Government of Canada extends contract for marine emergency towing vessels on the West Coast
November 5, 2021
Ottawa, Ontario - The Government of Canada is committed to protecting mariners and the marine environment on the West Coast, including Indigenous coastal communities and surrounding waters.
To continue to meet this commitment, the Government of Canada is developing a long-term national approach for marine emergency towing known as the National Strategy on Emergency Towing, which will include recommendations on how to best meet emergency towing requirements on all coasts. The strategy will consider regional needs, the perspectives of Indigenous Peoples, partners and stakeholders, and lessons learned from the Atlantic Eagle and Atlantic Raven, which are the two emergency towing vessels leased by the government and currently stationed off the coast of British Columbia.
As part of the Oceans Protection Plan, the two vessels have been strategically located in the waters off British Columbia since late-2018, helping ensure the Canadian Coast Guard has the vessels it needs to respond to incidents involving large ships off the West Coast. The Atlantic Raven was on scene and continues to play an essential role in the ongoing incident involving the M/V Zim Kingston off Greater Victoria, Vancouver Island.
Today, the Government of Canada announced a one-year contract extension for the lease of the two emergency towing vessels. The extension of this contract is an interim measure while the federal government determines how best to provide sustainable emergency towing capabilities. The extension is valued at $20 million.
As part of its commitment to protecting Indigenous waters and coastal communities, the Government of Canada is working with Indigenous Peoples in B.C. to ensure their insights and expertise are reflected in the planning, response and protection of mariners and the marine environment, including in emergency towing. The Canadian Coast Guard has strengthened its collaboration with Indigenous Peoples on marine safety and response training, and we worked closely to expand the Canadian Coast Guard Auxiliary in B.C. to support Indigenous communities.
“Our government will continue to work in close partnership with First Nations in British Columbia to protect our beautiful coastlines, waterways, and all those who enjoy them. As we have seen with the recent container spill, emergency towing vessels play a critical role in the Canadian Coast Guard with those efforts. We are proud that the historic investments we’ve made under the Oceans Protection Plan continue to support strengthened marine safety along our iconic Pacific coastline.”
The Honourable Joyce Murray, Minister of Fisheries, Oceans and the Canadian Coast Guard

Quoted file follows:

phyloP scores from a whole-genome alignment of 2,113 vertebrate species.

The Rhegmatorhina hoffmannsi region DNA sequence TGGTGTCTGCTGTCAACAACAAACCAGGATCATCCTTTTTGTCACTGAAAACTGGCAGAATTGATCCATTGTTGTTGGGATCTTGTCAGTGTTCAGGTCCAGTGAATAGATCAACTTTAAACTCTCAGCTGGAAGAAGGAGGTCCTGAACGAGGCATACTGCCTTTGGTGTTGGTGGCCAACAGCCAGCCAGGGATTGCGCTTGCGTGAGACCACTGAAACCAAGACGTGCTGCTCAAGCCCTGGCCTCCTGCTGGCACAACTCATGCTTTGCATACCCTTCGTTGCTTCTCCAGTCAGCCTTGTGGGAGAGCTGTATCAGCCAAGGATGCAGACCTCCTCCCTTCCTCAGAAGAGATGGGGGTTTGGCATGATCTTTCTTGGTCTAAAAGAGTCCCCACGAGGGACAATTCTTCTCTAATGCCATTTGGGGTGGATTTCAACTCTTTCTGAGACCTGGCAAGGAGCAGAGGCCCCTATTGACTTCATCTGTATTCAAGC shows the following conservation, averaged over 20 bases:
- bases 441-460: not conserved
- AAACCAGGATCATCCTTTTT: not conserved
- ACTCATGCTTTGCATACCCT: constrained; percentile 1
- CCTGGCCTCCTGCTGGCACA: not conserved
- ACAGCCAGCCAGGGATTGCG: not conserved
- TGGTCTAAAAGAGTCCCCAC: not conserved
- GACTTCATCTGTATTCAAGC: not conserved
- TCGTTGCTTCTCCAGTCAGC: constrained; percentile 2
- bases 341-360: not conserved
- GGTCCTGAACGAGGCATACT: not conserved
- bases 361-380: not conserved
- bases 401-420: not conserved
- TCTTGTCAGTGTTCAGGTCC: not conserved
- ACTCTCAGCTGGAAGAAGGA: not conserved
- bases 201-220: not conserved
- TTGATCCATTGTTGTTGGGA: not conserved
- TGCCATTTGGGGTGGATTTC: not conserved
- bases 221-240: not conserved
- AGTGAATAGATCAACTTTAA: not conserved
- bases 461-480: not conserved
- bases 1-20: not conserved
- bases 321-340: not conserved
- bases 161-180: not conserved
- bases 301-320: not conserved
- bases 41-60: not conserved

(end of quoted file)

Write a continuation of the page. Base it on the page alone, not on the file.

“Responding to emergencies and preventing spills protects our oceans and supports our economy. Renewing these leases is another step towards making sure our coasts are protected in a modern and advanced way. Thanks to the Oceans Protection Plan, marine shipping is safer, and our marine ecosystems are better protected than ever before in Canada.”
The Honourable Omar Alghabra, Minister of Transport
In 2018, through the Oceans Protection Plan, the Government of Canada awarded a three-year, $67-million contract to Atlantic Towing Ltd. of Saint John, New Brunswick, for the lease of the Atlantic Eagle and Atlantic Raven.
The two vessels are able to tow large ships in distress, such as tankers or container ships, before they get too close to shore, to help prevent on-water incidents. This meets the immediate need to increase emergency response capacity in the region.
Both vessels are located off the coast of British Columbia, one patrolling a northern area in Canadian waters between Alaska and the northern tip of Vancouver Island, and the other patrolling a southern area including the west side of Vancouver Island and the Strait of Juan de Fuca.
These two large vessels support a broad range of the Coast Guard’s mandate, including search and rescue operations and environmental responses as required.
The $1.5 billion Oceans Protection Plan is the largest investment ever made to protect Canada’s coasts and waterways. This national plan is creating a stronger marine safety system that provides economic opportunities for Canadians today, while protecting our coastlines and clean water for generations to come. This work is being done in close collaboration with Indigenous Peoples, local stakeholders and coastal communities.
Fisheries and Oceans Canada and the Canadian Coast Guard
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